The effect of readdition of Ca2+ to cells that had been stimulated with CCh in the absence of Ca2+ showed that Ca2+ influx into cells transfected with Htrp3 was faster and lasted longer than in control cells causing Ca2+ !i to increase to levels that were 200% to 230% above those seen in cells transfected without Htrp3. It is noteworthy that while co-expression of Htrp1 had no measurable effect on the rate of decay of the IP3-induced peak Ca2+ !i, it did cause a significant increase in Ca2+ influx when measured by the Ca2+ readdition protocol. The magnitude of the effect of Htrp1, a maximum of 75% over control, was smaller than that of Htrp3. Thus, the Ca2+ readdition protocol is a more sensitive way of measuring changes in Ca2+ influx than assessing changes in the kinetics of the IP3-induced Ca2+ !i transient or changes in plateau Ca2+ !i as seen in the continuous presence of extracellular Ca2+.

Various aspects of the Htrp3-induced Ca2+ influx are set forth below. The first was to determine that increased Ca2+ influx was not merely a non-specific leak that developed in response to protein overexpression. This was addressed by testing whether Ca2+ influx in the presence of Htrp3 could be inhibited by lanthanum and nickel, which both inhibit capacitative Ca2+ influx (34,35). For lanthanum, the Htrp3-stimulated Ca2+ influx is fully inhibited by 1 mM La3+, as is the CCE endogenous to COS cells. Htrp3-mediated Ca2+ influx differed from agonist-stimulated COS cell CCE in that it was significantly less sensitive to low concentrations of La3+. At 250 μM, endogenous Ca2+ influx was 80-90% blocked while the difference due to Htrp3 influx was blocked only 30-40%. In another set of examples we found that endogenous CCh-stimulated CCE was blocked >90% by 2 mM Ni2+, while CCh-stimulated influx due to Htrp3 was inhibited by only 20%; 10 mM Ni2+ blocked Ca2+ influx in Htrp3 cells 85%. Although it still needs to be determined whether part of the endogenous COS cell CCE is Htrp3-like, the above results demonstrate that Ca2+ entry stimulated by expression of Htrp3 is not due to appearance of a non-specific leak.

We also tested whether Ca2+ influx in Htrp3 transfected cells allowed passage of Mn2+. Some forms of CCE channels allow passage of Mn2+ while others do not (36,37). We thus depleted internal stores in Ca2+ free medium by addition of CCh, allowed Ca2+ !i to return to baseline levels (range: 40 and 60 nM) and then added 25 μM MnCl2 so as to monitor Mn2+ entry by its effect to quench the fluorescence signal of Fura2 excited at 380 nm. In Htrp3-transfected cells the Fura2 signal was quenched at a rate of 0.14%/sec, which was 3-times faster than quenching observed in control cells (0.05%/sec, data not shown). These finding indicated that in control cells as well as in Htrp3-transfected cells, Ca2+ enters through channels that allow passage of Ca2+ and Mn2+.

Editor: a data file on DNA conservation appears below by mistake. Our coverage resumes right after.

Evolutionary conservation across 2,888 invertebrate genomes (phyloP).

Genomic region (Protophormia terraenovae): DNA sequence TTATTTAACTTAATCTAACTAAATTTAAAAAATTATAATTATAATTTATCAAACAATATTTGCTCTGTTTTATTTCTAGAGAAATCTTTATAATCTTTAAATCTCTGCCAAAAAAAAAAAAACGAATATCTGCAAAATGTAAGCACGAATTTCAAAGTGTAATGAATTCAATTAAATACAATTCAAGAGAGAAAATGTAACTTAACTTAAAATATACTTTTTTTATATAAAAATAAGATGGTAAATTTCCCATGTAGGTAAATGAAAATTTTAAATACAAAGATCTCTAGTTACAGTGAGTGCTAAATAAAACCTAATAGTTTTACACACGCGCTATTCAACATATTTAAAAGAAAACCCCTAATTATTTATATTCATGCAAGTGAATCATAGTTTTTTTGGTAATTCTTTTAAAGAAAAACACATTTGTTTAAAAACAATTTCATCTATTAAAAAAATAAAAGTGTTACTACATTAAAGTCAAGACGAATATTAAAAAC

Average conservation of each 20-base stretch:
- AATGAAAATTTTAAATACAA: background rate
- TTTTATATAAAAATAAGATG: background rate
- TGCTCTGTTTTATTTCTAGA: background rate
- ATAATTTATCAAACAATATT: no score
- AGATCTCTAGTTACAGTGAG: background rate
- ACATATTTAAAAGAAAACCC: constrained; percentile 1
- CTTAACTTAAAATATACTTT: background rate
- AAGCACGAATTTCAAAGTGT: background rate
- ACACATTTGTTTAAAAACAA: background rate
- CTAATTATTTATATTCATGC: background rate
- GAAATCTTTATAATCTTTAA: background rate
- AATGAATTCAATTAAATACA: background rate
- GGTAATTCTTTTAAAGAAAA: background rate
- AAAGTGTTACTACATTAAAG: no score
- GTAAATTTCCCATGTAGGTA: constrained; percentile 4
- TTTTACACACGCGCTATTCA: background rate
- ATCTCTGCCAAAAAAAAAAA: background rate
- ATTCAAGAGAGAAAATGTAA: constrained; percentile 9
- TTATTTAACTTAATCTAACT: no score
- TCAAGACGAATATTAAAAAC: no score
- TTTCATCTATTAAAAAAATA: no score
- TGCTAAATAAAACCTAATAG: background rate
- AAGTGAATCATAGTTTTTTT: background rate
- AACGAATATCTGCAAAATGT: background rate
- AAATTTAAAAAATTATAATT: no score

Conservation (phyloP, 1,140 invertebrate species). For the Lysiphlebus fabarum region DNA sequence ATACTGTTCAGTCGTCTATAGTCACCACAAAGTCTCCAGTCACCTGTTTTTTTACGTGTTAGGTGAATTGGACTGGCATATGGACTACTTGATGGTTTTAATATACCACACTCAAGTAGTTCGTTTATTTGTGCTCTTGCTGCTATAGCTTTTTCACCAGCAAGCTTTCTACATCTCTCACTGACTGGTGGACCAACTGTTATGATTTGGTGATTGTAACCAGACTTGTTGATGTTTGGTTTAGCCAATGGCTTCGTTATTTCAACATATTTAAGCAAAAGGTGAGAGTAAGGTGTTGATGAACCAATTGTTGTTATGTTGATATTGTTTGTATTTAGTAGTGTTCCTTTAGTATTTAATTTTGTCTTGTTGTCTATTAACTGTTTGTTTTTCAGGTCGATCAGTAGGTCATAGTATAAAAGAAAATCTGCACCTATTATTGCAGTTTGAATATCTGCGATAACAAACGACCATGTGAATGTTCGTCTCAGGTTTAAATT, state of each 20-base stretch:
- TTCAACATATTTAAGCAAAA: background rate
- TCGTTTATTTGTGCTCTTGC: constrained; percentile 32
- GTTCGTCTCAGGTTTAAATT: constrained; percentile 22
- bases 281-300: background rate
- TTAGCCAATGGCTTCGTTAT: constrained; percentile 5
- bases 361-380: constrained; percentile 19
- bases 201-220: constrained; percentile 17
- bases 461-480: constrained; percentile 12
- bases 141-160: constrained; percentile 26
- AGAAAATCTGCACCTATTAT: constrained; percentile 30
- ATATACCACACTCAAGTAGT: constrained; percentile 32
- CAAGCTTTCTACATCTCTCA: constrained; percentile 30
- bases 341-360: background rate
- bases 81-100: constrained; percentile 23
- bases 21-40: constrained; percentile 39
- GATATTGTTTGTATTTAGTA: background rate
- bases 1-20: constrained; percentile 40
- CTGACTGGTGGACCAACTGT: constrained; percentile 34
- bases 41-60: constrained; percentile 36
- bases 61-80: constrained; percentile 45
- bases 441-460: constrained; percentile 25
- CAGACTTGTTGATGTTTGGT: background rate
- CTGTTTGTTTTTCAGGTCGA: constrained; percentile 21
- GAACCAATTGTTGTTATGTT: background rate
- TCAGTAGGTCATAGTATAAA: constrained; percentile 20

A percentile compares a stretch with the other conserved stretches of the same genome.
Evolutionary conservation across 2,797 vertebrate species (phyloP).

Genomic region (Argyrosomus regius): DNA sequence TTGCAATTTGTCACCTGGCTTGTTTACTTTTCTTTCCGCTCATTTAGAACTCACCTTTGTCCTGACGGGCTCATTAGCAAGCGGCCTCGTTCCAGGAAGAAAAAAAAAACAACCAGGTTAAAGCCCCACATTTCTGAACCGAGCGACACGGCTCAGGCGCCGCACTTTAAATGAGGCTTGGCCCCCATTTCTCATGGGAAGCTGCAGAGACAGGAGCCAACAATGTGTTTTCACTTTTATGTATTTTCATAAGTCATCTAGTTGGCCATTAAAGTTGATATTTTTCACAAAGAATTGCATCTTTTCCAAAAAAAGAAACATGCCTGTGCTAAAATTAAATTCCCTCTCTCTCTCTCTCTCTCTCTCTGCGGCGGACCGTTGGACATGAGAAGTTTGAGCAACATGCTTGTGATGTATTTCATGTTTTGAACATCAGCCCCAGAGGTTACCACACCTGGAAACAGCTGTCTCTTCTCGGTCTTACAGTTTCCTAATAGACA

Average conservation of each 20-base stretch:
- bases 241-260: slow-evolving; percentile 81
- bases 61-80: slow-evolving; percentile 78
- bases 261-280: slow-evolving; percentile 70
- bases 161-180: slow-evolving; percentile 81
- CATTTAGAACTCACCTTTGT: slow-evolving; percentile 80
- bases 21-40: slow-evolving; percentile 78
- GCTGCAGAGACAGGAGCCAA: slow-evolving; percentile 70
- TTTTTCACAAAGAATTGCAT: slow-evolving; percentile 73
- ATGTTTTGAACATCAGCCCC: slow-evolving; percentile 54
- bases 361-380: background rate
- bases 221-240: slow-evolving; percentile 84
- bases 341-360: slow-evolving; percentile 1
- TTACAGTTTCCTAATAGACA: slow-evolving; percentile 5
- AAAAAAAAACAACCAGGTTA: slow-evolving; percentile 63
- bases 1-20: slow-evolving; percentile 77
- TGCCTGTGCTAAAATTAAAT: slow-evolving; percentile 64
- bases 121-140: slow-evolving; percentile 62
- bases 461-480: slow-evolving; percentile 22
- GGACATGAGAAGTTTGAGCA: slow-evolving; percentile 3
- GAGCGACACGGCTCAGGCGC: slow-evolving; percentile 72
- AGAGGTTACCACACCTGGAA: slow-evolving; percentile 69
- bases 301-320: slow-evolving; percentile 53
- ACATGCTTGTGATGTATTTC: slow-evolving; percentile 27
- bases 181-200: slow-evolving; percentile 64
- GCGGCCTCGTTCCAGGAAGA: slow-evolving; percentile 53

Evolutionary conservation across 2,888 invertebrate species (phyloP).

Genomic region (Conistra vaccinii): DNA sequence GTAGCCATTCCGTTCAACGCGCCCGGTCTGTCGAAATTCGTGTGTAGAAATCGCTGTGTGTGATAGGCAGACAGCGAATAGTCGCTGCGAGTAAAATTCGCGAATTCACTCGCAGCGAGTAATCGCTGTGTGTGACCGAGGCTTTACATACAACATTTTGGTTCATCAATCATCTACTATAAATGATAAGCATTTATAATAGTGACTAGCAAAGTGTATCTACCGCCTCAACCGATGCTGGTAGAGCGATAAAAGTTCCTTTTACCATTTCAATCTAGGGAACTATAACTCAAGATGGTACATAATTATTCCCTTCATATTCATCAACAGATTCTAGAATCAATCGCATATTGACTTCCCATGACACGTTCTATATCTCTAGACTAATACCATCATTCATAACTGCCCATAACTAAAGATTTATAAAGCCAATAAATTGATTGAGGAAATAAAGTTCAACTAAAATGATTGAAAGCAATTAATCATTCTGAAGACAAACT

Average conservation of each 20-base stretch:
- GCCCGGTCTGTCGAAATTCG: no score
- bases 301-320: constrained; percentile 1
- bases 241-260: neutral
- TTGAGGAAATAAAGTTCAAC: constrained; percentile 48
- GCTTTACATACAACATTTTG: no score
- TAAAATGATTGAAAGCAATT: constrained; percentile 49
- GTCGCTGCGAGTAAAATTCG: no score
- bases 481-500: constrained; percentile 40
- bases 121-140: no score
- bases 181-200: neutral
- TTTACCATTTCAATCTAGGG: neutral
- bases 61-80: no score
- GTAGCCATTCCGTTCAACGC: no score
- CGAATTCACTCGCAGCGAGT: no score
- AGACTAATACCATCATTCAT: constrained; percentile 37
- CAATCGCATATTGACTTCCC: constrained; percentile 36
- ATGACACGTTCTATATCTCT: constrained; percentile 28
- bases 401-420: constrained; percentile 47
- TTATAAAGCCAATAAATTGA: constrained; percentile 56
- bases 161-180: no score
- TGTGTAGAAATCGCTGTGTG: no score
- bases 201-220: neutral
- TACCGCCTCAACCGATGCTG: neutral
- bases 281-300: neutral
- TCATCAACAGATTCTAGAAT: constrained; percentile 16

We tested whether the Htrp3-induced influx is regulated by store depletion in the absence of agonist. Cells were placed into Ca2+ free medium plus 500 nM TG to inhibit internal Ca pumps and thus promote agonist-independent store depletion. Ca2+ (1.8 mM) was then added to measure Ca2+ influx. The store depletion-activated increase in Ca2+ !i was larger in Htrp3-transfected cells than in control cells indicating that Htrp3 dependent Ca2+ influx can be activated by store depletion independent of prior activation of the G-protein/PLC/IP3 pathway. As in control experiments with agonist-stimulated Ca2+ entry, TG-stimulated Ca2+ entry was also blocked >80% by 250 μM La3+ while Ca2+ entry into Htrp3 transfected cells showed a significant residual Ca2+ entry confirming stimulation of a distinct type of Ca2+ entry pathway. We noted that the increase in TG-stimulated Ca2+ influx due to expression of Htrp3 is of a more transient nature than the endogenous TG-stimulated Ca2+ influx. The above tests demonstrate that Htrp3- and Htrp1-mediated CCE is subject to regulation by store depletion and does not require simultaneous stimulation by an agonist, and also, that there are differences with respect to the endogenous COS cell CCE. It appears also that Htrp3-mediated Ca2+ influx may be more sensitive to agonist-promoted store depletion than thapsigargin-mediated store depletion.

The above description shows that mammalian homologues of insect channels that were expressed in mammalian cells could permeate Ca2+ in response to a manipulation that activates endogenous CCE. These results did not rule out the possibility that while expression of these homologues mimicked CCE, they were not the type of molecules that naturally fulfilled this function in mammalian cells. We thus investigated the molecular diversity of mammalian trp genes, cloned partial cDNA fragments and expressed these in the antisense direction in a mammalian cell line (murine L cells) to determine whether they would interfere with natural CCE.

Molecular Diversity of the trp Family.

We found by Northern analysis that Htrp1 is expressed human tissues with higher amounts in ovary, testis, heart and brain. Htrp1 is not expressed in liver. Since agonist-stimulated calcium influx is readily demonstrable in liver (38,39), this suggested strongly that if trp-related proteins participated in or were to be responsible for this type of Ca2+ influx, the mRNA encoding the particular trp carrying out this function in liver should be represented in liver RNA. Using mouse liver polyA+ RNA as template and degenerate sets of primers based on the amino acids known to be conserved in Drosophila trp (Dtrp), Drosophila trp-like (Dtrp1), Caenorhabditis elegans trp (Cetrp) and Htrp1, we amplified and cloned a PCR fragment of 405 bp that had a continuous open reading frame of 135 codons encoding an amino acid sequence very similar to that encoded in the human pseudogene-derived EST T67673 (ΨHtrp2), with two exceptions: 1, that alignment of the murine sequence with other trp sequences did not require introduction of a 31 amino acid gap and 2. that where EST T67673 has a Stop codon we found the CGA codon for Arg.